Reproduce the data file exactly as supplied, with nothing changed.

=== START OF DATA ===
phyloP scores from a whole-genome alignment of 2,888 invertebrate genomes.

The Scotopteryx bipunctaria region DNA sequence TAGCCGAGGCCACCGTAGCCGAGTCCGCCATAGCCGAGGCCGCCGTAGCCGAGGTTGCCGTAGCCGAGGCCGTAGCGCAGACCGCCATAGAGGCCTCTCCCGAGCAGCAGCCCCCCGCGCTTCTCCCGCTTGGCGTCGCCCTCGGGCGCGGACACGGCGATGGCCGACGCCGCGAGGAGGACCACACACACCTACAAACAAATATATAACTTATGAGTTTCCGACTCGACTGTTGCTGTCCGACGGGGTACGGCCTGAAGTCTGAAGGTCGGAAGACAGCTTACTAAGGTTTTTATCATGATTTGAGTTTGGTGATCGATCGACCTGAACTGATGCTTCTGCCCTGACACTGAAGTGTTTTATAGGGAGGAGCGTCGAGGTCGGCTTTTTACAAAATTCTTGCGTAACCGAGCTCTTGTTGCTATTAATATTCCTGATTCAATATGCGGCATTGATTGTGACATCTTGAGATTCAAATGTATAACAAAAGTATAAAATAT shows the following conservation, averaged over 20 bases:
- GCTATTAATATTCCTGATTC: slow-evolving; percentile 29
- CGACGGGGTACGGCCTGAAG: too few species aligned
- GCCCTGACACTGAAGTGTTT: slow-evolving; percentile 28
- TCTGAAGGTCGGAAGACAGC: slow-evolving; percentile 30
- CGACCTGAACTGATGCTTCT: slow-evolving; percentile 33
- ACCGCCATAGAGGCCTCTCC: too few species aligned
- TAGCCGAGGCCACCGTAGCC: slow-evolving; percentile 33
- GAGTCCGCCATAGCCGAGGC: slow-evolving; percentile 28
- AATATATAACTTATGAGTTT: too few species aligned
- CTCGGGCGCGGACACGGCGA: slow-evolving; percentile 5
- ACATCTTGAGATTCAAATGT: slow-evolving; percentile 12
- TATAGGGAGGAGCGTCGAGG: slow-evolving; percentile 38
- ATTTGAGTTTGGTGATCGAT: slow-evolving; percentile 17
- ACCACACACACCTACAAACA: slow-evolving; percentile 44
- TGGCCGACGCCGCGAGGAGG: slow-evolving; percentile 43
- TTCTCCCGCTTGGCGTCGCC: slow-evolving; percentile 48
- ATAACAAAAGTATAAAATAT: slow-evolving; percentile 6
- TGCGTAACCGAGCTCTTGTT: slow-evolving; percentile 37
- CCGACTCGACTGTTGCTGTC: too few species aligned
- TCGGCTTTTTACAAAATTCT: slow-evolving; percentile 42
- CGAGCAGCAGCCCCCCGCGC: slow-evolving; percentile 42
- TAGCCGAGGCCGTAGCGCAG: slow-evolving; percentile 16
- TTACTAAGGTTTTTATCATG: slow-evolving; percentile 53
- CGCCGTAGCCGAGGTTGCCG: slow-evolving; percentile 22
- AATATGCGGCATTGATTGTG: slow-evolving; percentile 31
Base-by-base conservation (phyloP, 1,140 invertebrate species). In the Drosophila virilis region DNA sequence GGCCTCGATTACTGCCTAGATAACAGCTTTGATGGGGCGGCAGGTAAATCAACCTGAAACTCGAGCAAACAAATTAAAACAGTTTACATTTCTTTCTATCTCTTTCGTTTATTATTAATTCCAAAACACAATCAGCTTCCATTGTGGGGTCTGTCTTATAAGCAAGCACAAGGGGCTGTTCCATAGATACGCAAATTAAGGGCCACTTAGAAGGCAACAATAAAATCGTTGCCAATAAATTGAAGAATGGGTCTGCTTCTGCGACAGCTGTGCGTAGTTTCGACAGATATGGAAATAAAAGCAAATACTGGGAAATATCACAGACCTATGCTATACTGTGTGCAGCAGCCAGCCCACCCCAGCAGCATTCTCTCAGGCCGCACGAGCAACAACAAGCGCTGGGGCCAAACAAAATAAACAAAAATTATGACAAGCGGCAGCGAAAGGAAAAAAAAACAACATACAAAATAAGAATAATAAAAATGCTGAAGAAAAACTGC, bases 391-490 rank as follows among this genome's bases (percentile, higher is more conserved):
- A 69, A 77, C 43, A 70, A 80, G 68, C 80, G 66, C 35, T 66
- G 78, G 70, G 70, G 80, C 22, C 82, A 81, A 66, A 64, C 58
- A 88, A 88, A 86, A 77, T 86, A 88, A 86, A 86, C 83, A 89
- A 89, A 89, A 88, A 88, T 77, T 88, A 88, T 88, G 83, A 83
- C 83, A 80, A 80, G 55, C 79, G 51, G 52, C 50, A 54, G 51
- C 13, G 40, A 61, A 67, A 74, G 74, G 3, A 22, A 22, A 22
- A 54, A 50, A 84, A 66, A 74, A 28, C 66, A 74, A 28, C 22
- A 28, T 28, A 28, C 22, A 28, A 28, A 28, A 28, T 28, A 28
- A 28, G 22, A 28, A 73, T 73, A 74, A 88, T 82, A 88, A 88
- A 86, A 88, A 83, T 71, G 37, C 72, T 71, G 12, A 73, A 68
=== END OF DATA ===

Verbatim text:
phyloP scores from a whole-genome alignment of 2,888 invertebrate genomes.

The Scotopteryx bipunctaria region DNA sequence TAGCCGAGGCCACCGTAGCCGAGTCCGCCATAGCCGAGGCCGCCGTAGCCGAGGTTGCCGTAGCCGAGGCCGTAGCGCAGACCGCCATAGAGGCCTCTCCCGAGCAGCAGCCCCCCGCGCTTCTCCCGCTTGGCGTCGCCCTCGGGCGCGGACACGGCGATGGCCGACGCCGCGAGGAGGACCACACACACCTACAAACAAATATATAACTTATGAGTTTCCGACTCGACTGTTGCTGTCCGACGGGGTACGGCCTGAAGTCTGAAGGTCGGAAGACAGCTTACTAAGGTTTTTATCATGATTTGAGTTTGGTGATCGATCGACCTGAACTGATGCTTCTGCCCTGACACTGAAGTGTTTTATAGGGAGGAGCGTCGAGGTCGGCTTTTTACAAAATTCTTGCGTAACCGAGCTCTTGTTGCTATTAATATTCCTGATTCAATATGCGGCATTGATTGTGACATCTTGAGATTCAAATGTATAACAAAAGTATAAAATAT shows the following conservation, averaged over 20 bases:
- GCTATTAATATTCCTGATTC: slow-evolving; percentile 29
- CGACGGGGTACGGCCTGAAG: too few species aligned
- GCCCTGACACTGAAGTGTTT: slow-evolving; percentile 28
- TCTGAAGGTCGGAAGACAGC: slow-evolving; percentile 30
- CGACCTGAACTGATGCTTCT: slow-evolving; percentile 33
- ACCGCCATAGAGGCCTCTCC: too few species aligned
- TAGCCGAGGCCACCGTAGCC: slow-evolving; percentile 33
- GAGTCCGCCATAGCCGAGGC: slow-evolving; percentile 28
- AATATATAACTTATGAGTTT: too few species aligned
- CTCGGGCGCGGACACGGCGA: slow-evolving; percentile 5
- ACATCTTGAGATTCAAATGT: slow-evolving; percentile 12
- TATAGGGAGGAGCGTCGAGG: slow-evolving; percentile 38
- ATTTGAGTTTGGTGATCGAT: slow-evolving; percentile 17
- ACCACACACACCTACAAACA: slow-evolving; percentile 44
- TGGCCGACGCCGCGAGGAGG: slow-evolving; percentile 43
- TTCTCCCGCTTGGCGTCGCC: slow-evolving; percentile 48
- ATAACAAAAGTATAAAATAT: slow-evolving; percentile 6
- TGCGTAACCGAGCTCTTGTT: slow-evolving; percentile 37
- CCGACTCGACTGTTGCTGTC: too few species aligned
- TCGGCTTTTTACAAAATTCT: slow-evolving; percentile 42
- CGAGCAGCAGCCCCCCGCGC: slow-evolving; percentile 42
- TAGCCGAGGCCGTAGCGCAG: slow-evolving; percentile 16
- TTACTAAGGTTTTTATCATG: slow-evolving; percentile 53
- CGCCGTAGCCGAGGTTGCCG: slow-evolving; percentile 22
- AATATGCGGCATTGATTGTG: slow-evolving; percentile 31
Base-by-base conservation (phyloP, 1,140 invertebrate species). In the Drosophila virilis region DNA sequence GGCCTCGATTACTGCCTAGATAACAGCTTTGATGGGGCGGCAGGTAAATCAACCTGAAACTCGAGCAAACAAATTAAAACAGTTTACATTTCTTTCTATCTCTTTCGTTTATTATTAATTCCAAAACACAATCAGCTTCCATTGTGGGGTCTGTCTTATAAGCAAGCACAAGGGGCTGTTCCATAGATACGCAAATTAAGGGCCACTTAGAAGGCAACAATAAAATCGTTGCCAATAAATTGAAGAATGGGTCTGCTTCTGCGACAGCTGTGCGTAGTTTCGACAGATATGGAAATAAAAGCAAATACTGGGAAATATCACAGACCTATGCTATACTGTGTGCAGCAGCCAGCCCACCCCAGCAGCATTCTCTCAGGCCGCACGAGCAACAACAAGCGCTGGGGCCAAACAAAATAAACAAAAATTATGACAAGCGGCAGCGAAAGGAAAAAAAAACAACATACAAAATAAGAATAATAAAAATGCTGAAGAAAAACTGC, bases 391-490 rank as follows among this genome's bases (percentile, higher is more conserved):
- A 69, A 77, C 43, A 70, A 80, G 68, C 80, G 66, C 35, T 66
- G 78, G 70, G 70, G 80, C 22, C 82, A 81, A 66, A 64, C 58
- A 88, A 88, A 86, A 77, T 86, A 88, A 86, A 86, C 83, A 89
- A 89, A 89, A 88, A 88, T 77, T 88, A 88, T 88, G 83, A 83
- C 83, A 80, A 80, G 55, C 79, G 51, G 52, C 50, A 54, G 51
- C 13, G 40, A 61, A 67, A 74, G 74, G 3, A 22, A 22, A 22
- A 54, A 50, A 84, A 66, A 74, A 28, C 66, A 74, A 28, C 22
- A 28, T 28, A 28, C 22, A 28, A 28, A 28, A 28, T 28, A 28
- A 28, G 22, A 28, A 73, T 73, A 74, A 88, T 82, A 88, A 88
- A 86, A 88, A 83, T 71, G 37, C 72, T 71, G 12, A 73, A 68